• Dried, whole or fragmented underground parts of Valeriana officinalis L.,
including the rhizome surrounded by the roots and stolons . Family –
• Valerian is native to Europe and Asia and has naturalized in eastern North
CULTIVATION, COLLECTION AND PREPARATION
Valerian does well in all ordinary soils, but prefers rich, heavy loam, well supplied with
The soil should first be treated with farmyard manure, and after planting it is well to give
liquid mannure from time to time, as well as plenty of water.
The soil must be well mannured to secure a good crop. Weeding requires considerable
Propagation may also be by seed, either sown when ripe in cold frames, or in March in
gentle heat, or in the open in April.
In the first two cases, transplant in May to permanent quarters. But to ensure the best
alkaloidal percentage, it is best to transplant and cultivate the daughter plants of the wild
The flowering tops must be cut off as they appear, thus enabling the better development of
Many of the young plants do not flower in the first year, but produce a luxuriant crop of
leaves, and yield rhizome of good quality in the autumn.
In September or early October, all the tops are cut off with a scythe and the rhizomes are
The drug as found in commerce consists usually of the entire or sliced erect
rhizome, which is dark yellowish-brown externally, about 1 inch long and 1/2 inch
thick, and gives off numerous slender brittle roots from 2 1/2 to 4 inches long, whilst
short, slender, lateral branches (stolons) are also occasionally present.
The root-stock, which is sometimes crowned with the remains of flowering stems and leaf-
scales is usually firm, horny and whitish or yellowish internally, but old specimens may be
• Rhizomes –
1. obconic to ellipsoidal, branched or simple.
2. 2.5- 7-5 cm long, 1-3 cm diameter.
3. Yellowish brown to dark brown in colour.
4. numerous roots and root scars give a very rough surface.
Transverse section- Bark thin, cortex broad, wood forming a narrow circle
around a large pith ; light brown.
Fracture- short horny.
1. 3- 10 cm long, 0.5- 3 mm in diameter
2. Light yellowish brown or tan to dark brown
3. Longitudinally wrinkled.
Fracture- short uneven
Transverse section- Bark thin, cortex broad and yellowish brown, pith small.
• 20- 80 mm long pale yellowish gray with prominent nodes separated by
longitudinally striated internodes.
• Cortex and pith are broad in comparison to vascular cylinder.
TASTE & ODOUR :
The drug has a camphoraceous, slightly bitter taste and a characteristic,
powerful, disagreeable odour, which gradually develops during the process
of drying, owing to a change which occurs in the composition of the volatile
oil contained in the sub-epidermal layer of cells: the odour of the fresh root,
though not very agreeable, is devoid of the unpleasant valerianaceous
• Iridoid valepotriates (0.5% -2.0%): valtrates, isovaltrate, didrovaltrate,
valerosidate and others
• Volatile essential oil (0.2 – 02.8%): bornyl isovalerenate and bornyl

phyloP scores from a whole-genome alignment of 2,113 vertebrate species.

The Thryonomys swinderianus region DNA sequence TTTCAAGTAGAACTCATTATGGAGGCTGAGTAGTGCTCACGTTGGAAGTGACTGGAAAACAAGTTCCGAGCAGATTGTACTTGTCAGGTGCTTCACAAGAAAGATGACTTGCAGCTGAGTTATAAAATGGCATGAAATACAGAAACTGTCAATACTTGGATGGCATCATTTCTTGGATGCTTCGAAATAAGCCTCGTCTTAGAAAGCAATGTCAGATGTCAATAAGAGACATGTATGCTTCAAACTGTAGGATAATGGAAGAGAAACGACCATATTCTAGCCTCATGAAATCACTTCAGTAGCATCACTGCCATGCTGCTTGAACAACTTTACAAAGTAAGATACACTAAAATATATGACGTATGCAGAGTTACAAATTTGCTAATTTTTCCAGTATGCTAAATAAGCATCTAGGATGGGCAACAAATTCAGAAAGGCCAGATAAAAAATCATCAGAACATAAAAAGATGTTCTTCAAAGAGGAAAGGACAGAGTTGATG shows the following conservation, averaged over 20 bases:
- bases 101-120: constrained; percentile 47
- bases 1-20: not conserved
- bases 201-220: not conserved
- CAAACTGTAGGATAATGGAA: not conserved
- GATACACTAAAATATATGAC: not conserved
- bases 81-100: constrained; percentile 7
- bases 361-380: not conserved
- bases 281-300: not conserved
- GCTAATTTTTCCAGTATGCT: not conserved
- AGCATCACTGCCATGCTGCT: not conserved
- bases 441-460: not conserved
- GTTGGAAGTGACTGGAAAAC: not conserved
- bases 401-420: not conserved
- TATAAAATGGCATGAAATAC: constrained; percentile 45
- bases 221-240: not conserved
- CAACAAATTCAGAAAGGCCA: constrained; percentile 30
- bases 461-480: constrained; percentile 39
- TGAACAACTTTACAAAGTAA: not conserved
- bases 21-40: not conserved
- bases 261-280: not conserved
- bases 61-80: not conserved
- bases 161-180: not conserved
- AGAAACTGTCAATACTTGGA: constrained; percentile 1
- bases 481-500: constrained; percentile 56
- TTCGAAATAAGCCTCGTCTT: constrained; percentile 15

acetate; valerenic, valeric, isovaleric and acetoxyvalerenic acids;
valerenal, valeranone, cryptofaurinol; and other monoterpenes and
• Alkaloids (0.01 – 0.05%): valeranine, chatinine, alpha-methyl pyrrylketone,
actinidine, skyanthine and naphthyridylmethylketone
• Lignans: hydroxypinoresinol
• Anxiety, nervousness, stress related conditions such as insomnia, neck pain,
headaches, muscle cramps, irritability, stomachache, irritable bowel syndrome,
constipation, and diarrhea.
• Valerian’s effects on the central nervous system have been variously attributed
to valepotriates,their breakdown products (baldrinals), valerenic acid, valerenal
and valeranone, and other constituents in the essential oil.
• Isovaleric acid is responsible for the herb’s unpleasant aroma.
• Valerenic acid has spasmolytic and muscle relaxant effects and inhibits the
breakdown of gamma aminobutyric acid (GABA) in the central nervous system.
• The lignan hydroxypinoresinol also binds benzodiazepine receptors in the
amygdala and is thought to work synergistically with bornyl acetate, valerenic
acid, and the valepotriates in terms of valerian’s overall sedative effects.
• Valerian’s alkaloids are present only in minute amounts. They have
cholinesterase activity in vitro which has not been verified in animals or
• Valerian root is often fraudulently adulterated with those of other species,
notably with those of V. dioica (Linn.) (Marsh Valerian), which are smaller and of
much feebler odour, and not possessed of such active properties..
• The roots of V. Phu (Linn.) are also frequently found mingled with those of the
official plant in the imported drug. Its rhizome is sometimes known as V. Radix
Majoris. It is from 4 to 6 inches long, 1/2 inch in thickness, brown and with a
feeble, valerian-like odour and taste,and is rooted at the bottom only, the roots
being numerous and yellowish.
• It is stated also that in Germany various Ranunculaceous (or
Buttercup) roots are a dangerous adulterant of Valerian; they may be
readily detected by their want of the peculiar odour of the official root.
The Valerian in the markets of Paris is often largely adulterated with
the roots of Scabious (Scabiosus succisa, Linn.) and S. arvensis
(Linn.). They are shorter than the genuine root, less rough, very brittle,
not striated, or channelled, and with a white fracture. Though
inodorous in themselves, they are very apt to acquire odour from
contact with the Valerian.
• The roots of Geum urbanum, or Avens, which in themselves are
pleasingly aromatic, but may also on contact acquire some of the
odour, have also occasionally been found in parcels of imported